Last year’s foreign direct investment (FDI) reached nearly US$18.6 billion, equal to 82.2 percent of the previous year. Although the country has not fulfilled the set FDI target of US$22-25 billion, the results still prove investors’ strong confidence in Vietnam’s business environment.
FDI disbursement boosted despite decreased inflow
Last year, around 55 nations and territories in the world poured their money in Vietnam. Singapore took the lead among major foreign investors with the total registered investment capital of more than US$4.4 billion, making up nearly 24 percent of the total FDI, followed by the Netherlands and the Republic of Korea.
The failure in fulfilling the FDI target is attributed to the world’s economic downturn, slow progress in upgrading infrastructure and human resources which do not meet investors’ demands. Another reason is that localities need to improve the effectiveness of their assessment when granting investment licenses, after a series of projects worth billions of US dollars have been implemented at a very slow pace. Dr Ha Xuan Tu, Deputy Head of the Department for Foreign Economic Relations under the Ministry of Planning and Investment further explains that the State’s objective is to promote socio-economic development along with environmental protection.
FDI disbursement continued to be in the spotlight last year. US$11 billion in FDI have been disbursed, up 10 percent compared to the previous year’s figure thanks to active and effective measures taken in recent time.
FDI projects should be carefully scrutinized
One of the alarming issues in the management of FDI businesses is that over 50 percent of them have claimed losses and that most of joint ventures turned out to be entirely foreign-invested. Despite proving that they had been claiming losses, they continued to expand their production and business activities, in fact, evading taxes. Many localities have withdrawn their investment licenses. It is necessary to devise policies to improve the quality of FDI, for example through preferential treatment to hi-tech projects, as well as projects that contribute directly in the country’s socio-economic development.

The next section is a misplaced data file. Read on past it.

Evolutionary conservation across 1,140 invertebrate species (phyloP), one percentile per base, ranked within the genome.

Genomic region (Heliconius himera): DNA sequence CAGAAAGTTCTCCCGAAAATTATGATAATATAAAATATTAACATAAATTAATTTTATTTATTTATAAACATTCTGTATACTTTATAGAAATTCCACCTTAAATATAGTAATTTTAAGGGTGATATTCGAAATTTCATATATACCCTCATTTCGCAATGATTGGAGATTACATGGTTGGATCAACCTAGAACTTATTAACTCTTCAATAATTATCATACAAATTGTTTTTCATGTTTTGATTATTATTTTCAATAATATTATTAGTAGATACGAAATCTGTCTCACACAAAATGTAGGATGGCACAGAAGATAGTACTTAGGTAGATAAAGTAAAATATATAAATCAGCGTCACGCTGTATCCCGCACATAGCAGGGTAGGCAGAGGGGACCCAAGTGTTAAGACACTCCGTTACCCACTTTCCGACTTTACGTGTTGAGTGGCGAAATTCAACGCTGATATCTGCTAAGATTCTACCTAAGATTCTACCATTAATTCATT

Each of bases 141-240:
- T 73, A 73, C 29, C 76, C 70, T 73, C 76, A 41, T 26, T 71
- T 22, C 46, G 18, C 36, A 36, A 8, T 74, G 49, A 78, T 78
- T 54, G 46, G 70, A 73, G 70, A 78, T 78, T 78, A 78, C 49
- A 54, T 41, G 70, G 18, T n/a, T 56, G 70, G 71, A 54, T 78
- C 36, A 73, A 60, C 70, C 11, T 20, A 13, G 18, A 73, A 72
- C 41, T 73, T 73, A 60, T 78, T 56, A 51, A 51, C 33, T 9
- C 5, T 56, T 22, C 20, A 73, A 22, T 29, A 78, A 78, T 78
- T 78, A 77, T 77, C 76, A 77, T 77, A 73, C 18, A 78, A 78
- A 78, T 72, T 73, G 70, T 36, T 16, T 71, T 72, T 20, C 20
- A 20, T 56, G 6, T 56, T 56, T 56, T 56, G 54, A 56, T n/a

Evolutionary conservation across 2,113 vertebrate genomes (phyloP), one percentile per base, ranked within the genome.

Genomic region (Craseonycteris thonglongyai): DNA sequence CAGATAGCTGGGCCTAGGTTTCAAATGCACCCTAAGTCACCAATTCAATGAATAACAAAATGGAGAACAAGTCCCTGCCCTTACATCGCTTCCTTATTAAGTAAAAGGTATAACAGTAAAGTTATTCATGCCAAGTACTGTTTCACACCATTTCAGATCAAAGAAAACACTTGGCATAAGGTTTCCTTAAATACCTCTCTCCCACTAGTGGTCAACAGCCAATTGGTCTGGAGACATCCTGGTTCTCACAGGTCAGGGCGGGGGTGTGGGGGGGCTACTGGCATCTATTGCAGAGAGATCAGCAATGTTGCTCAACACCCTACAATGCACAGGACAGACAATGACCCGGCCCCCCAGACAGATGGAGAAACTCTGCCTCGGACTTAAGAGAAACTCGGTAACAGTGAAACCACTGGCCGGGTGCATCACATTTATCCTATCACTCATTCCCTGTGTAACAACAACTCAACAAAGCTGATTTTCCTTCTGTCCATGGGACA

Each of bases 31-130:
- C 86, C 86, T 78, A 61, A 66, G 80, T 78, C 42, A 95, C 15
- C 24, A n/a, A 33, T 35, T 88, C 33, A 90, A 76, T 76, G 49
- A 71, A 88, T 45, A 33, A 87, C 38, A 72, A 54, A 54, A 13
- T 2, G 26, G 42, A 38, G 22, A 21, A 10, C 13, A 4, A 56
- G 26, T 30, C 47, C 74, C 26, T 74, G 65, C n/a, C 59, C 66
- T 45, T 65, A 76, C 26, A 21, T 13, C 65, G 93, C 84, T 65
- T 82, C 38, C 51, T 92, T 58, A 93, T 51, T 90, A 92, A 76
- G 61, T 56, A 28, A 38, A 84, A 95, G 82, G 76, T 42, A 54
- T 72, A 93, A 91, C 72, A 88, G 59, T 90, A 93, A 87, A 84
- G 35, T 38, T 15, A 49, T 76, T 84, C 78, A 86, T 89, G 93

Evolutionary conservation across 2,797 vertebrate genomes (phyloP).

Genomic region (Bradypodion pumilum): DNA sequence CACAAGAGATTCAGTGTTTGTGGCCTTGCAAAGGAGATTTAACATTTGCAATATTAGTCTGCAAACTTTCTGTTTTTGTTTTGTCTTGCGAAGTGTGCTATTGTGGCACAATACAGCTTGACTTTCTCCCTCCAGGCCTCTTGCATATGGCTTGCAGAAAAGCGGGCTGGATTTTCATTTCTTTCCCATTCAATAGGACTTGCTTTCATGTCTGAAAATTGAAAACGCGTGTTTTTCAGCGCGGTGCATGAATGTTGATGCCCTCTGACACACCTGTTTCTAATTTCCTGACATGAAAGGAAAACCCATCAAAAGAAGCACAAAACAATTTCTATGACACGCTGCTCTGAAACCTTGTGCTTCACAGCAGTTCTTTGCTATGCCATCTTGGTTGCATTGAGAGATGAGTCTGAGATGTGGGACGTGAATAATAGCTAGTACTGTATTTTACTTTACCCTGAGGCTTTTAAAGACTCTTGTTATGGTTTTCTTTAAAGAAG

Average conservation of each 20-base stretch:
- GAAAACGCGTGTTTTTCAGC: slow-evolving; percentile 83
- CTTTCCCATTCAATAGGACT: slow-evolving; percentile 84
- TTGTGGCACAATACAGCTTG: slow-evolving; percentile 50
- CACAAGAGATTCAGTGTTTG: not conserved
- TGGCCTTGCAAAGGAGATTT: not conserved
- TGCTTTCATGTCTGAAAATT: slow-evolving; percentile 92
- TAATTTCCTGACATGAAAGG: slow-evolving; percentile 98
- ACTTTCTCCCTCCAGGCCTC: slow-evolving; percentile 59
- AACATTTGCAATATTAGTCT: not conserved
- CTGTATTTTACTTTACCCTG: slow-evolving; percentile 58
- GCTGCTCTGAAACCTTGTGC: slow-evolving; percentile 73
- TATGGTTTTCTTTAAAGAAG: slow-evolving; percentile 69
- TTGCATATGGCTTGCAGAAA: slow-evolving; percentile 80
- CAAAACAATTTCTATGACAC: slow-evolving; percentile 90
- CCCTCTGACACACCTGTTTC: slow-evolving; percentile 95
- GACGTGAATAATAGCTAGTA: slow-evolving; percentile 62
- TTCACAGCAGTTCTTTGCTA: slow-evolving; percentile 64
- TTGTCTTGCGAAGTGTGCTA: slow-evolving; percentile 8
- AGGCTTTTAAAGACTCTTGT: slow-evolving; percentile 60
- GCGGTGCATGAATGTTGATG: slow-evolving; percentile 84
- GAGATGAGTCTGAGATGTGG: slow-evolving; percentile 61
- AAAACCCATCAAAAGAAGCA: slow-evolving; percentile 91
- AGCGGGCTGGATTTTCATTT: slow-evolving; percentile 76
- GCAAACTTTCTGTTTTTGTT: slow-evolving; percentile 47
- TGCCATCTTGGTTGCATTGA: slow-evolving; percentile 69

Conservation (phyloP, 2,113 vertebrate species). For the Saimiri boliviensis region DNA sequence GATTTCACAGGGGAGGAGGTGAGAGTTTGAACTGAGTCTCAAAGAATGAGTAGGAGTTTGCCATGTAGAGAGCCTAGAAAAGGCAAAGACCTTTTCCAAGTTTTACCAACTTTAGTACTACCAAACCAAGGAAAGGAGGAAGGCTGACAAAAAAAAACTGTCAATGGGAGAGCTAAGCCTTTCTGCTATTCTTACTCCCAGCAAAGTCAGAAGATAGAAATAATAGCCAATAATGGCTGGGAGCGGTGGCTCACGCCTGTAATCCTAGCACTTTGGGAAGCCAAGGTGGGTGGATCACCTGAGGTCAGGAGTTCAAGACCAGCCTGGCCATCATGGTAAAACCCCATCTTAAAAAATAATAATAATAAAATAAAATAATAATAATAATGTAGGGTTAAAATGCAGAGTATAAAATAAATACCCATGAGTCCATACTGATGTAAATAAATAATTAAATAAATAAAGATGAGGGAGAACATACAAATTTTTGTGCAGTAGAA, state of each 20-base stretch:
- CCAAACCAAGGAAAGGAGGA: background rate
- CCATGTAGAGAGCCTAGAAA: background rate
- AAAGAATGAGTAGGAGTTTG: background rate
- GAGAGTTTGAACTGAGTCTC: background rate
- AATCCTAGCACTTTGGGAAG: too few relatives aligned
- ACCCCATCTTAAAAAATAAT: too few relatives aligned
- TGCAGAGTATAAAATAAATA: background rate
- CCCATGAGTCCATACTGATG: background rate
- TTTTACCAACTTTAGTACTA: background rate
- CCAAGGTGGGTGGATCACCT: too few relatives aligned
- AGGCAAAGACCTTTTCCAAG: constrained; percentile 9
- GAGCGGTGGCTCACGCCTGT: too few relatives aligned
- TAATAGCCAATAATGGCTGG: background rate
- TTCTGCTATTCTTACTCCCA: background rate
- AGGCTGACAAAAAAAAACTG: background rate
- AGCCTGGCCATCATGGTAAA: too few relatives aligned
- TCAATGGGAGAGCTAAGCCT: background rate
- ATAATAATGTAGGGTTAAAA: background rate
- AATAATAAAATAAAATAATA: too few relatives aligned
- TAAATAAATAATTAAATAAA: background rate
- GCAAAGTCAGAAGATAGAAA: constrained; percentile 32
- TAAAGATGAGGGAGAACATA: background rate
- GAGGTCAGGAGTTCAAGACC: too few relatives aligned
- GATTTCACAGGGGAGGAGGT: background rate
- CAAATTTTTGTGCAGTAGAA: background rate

Director of the Foreign Investment Research Centre, Dr Phan Huu Thang says that it is high time that we carefully select these projects which meet the demands of the country’s socio-economic development and promote its industrialisation and modernisation process.
President of Foreign Investment Business Association, Dr Nguyen Mai says that the country should adjust its orientations and policies to improve the quality of FDI inflow into Vietnam. Priority should be given to projects in such fields as electronics, informatics, services and training of highly qualified human resource, and modern healthcare centres, as well as technical infrastructure.
With last year’s positive results, it is forecast that FDI disbursement is likely to reach US$11-12 billion this year with a registered capital reaching around US$20 billion. Deputy Minister of the Planning and Investment Dang Huy Dong affirmed that this year will focus on attracting large-scale projects with major partners, creating favourable conditions for Vietnam to increase the added value and get involved in the global value chain.
A lesson learnt from FDI attraction last year is to withdraw investment licenses of delayed or unfeasible projects. This way, the land can be used for feasibility projects that benefit the national economy as well as workers. This is also of the measures to improve the quality of FDI in 2011 and the following years, meeting the country’s demands for development in the near future.
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